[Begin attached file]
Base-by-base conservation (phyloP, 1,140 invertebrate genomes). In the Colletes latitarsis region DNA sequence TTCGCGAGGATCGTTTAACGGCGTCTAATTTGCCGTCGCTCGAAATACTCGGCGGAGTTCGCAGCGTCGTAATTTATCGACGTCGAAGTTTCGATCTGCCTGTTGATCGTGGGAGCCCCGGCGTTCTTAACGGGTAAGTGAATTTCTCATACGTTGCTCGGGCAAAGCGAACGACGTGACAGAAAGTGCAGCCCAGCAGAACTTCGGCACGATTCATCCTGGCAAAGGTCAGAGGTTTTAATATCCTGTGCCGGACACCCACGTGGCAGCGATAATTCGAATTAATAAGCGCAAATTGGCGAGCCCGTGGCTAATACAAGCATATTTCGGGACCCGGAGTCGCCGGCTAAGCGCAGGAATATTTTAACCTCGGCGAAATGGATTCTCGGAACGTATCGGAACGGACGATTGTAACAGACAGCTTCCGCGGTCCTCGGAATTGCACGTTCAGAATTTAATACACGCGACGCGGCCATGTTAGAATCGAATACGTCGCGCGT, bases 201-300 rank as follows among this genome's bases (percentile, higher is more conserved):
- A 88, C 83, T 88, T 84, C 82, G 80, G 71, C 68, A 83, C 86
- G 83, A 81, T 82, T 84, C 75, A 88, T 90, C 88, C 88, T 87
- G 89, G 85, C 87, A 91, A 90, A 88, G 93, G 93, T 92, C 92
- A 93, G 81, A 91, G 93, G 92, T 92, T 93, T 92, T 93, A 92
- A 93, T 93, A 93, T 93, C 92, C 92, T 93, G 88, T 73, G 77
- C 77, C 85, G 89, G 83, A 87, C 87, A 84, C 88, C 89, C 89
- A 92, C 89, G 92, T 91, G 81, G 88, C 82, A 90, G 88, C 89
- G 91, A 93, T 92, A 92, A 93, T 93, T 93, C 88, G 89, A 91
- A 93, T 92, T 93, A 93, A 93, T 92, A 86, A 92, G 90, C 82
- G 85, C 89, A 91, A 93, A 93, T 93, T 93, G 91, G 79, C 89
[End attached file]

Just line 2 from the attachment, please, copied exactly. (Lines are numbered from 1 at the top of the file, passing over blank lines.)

- A 88, C 83, T 88, T 84, C 82, G 80, G 71, C 68, A 83, C 86